The subsequent European Renaissance and the continent’s exit from its medieval culture owed much to the contributions of those early Muslims. Yes, the Europeans also translated the Koran and the various religious treatises of ancient Muslim scholars, but unlike those in the sciences, mathematics and philosophy, they were done less for learning but more for demonstrating the “superiority” of Christianity and to “protect” the flock from an alien faith. Thus the ensuing translations were clearly jaundiced, presumably to spare the Europeans from yet another reformation.
Imagine the intellectual emancipation of Malay society had our ancestors been more diligent in learning from those ancient Arabs the full breadth of the intellectual endeavors of Islam beyond merely the religious, and translated the great mathematical and scientific texts of the ancient Arabs as those Middle Ages Europeans did! Our society could have gone on to make our own unique contributions and trigger our own Nusantara Renaissance.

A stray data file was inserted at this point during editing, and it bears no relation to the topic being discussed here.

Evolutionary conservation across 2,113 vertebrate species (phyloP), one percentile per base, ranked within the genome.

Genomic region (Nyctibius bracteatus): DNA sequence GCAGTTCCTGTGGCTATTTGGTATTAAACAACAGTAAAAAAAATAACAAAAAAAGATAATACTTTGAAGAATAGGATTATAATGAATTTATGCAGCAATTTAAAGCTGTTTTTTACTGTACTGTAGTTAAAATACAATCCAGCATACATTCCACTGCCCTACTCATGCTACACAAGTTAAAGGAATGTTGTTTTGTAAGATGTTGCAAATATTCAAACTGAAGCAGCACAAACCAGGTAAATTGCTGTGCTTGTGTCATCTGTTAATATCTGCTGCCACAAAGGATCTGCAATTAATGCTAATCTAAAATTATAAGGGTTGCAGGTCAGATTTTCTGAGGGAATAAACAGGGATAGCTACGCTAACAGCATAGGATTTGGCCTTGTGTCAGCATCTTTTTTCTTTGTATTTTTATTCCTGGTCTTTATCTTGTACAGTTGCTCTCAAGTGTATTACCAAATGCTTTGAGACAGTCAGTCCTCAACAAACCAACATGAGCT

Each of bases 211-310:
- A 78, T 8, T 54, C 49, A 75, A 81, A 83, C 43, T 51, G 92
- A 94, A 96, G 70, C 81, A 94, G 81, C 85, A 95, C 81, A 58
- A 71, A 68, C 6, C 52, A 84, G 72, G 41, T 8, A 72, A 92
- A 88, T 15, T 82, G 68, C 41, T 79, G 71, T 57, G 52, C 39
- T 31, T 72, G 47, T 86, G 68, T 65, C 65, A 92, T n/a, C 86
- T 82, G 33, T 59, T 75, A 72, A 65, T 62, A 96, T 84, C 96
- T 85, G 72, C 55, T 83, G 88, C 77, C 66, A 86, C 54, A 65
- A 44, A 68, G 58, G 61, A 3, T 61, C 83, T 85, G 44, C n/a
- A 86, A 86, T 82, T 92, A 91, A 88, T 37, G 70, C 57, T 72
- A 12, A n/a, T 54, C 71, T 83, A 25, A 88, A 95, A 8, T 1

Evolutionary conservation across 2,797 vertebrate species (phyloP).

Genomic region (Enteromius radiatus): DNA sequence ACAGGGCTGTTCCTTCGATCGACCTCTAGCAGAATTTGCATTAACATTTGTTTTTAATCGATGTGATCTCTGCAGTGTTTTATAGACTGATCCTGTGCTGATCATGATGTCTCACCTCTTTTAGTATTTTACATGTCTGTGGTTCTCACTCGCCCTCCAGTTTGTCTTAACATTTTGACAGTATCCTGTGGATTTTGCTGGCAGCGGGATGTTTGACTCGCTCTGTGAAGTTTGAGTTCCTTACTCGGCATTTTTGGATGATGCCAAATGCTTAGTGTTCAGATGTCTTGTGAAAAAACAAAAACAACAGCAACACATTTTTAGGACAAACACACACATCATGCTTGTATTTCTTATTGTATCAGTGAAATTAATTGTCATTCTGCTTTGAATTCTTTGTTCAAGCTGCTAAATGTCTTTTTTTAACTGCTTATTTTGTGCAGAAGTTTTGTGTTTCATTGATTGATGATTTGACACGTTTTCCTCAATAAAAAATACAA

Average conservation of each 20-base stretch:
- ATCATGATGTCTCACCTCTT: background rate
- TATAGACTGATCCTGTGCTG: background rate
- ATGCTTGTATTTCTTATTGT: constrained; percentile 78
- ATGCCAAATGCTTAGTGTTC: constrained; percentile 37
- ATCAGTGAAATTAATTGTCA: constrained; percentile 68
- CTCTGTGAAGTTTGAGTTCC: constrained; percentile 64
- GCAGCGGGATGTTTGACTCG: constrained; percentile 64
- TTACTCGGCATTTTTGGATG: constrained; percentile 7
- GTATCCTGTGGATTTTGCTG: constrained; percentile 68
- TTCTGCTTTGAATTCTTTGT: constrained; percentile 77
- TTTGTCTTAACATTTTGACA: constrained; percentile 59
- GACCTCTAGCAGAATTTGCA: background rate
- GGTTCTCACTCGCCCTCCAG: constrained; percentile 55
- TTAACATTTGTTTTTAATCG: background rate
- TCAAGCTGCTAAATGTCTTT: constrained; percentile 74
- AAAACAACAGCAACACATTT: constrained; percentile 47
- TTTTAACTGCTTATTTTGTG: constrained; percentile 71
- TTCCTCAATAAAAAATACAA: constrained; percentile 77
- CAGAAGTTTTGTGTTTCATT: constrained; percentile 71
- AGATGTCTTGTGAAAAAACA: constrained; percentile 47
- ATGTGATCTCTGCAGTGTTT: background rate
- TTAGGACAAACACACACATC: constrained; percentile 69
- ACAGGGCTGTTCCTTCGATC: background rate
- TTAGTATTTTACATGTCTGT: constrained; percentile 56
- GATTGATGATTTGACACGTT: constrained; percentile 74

Even to this day while we have an abundance of Malay translations of religious texts and Arabic legends, no one has yet seen fit to translate such seminal tomes as Ibn Khaldun’s Muqaddimmah (An Introduction [to the study of History]), Ibn Rashid’s Kulliyat (Generalities [of medicine]), or al-Khwarizmi’s treatise on Algebra.
While Middle Age Europe eagerly learned from Andalusia, the Europeans did not become Muslims. Only a few centuries later, Malays became Muslim through their encounter with those Muslim traders but we did not learn much from them. This irony, as yet unexamined, baffles me.
It is this myopic take on Islam that prevents Malays from fully benefiting from this great faith. Like monkeys, we are content only with imitating, and then only the superficialities of the faith and the trappings of Arab culture while missing the core or essence. That was true then and it is still true today.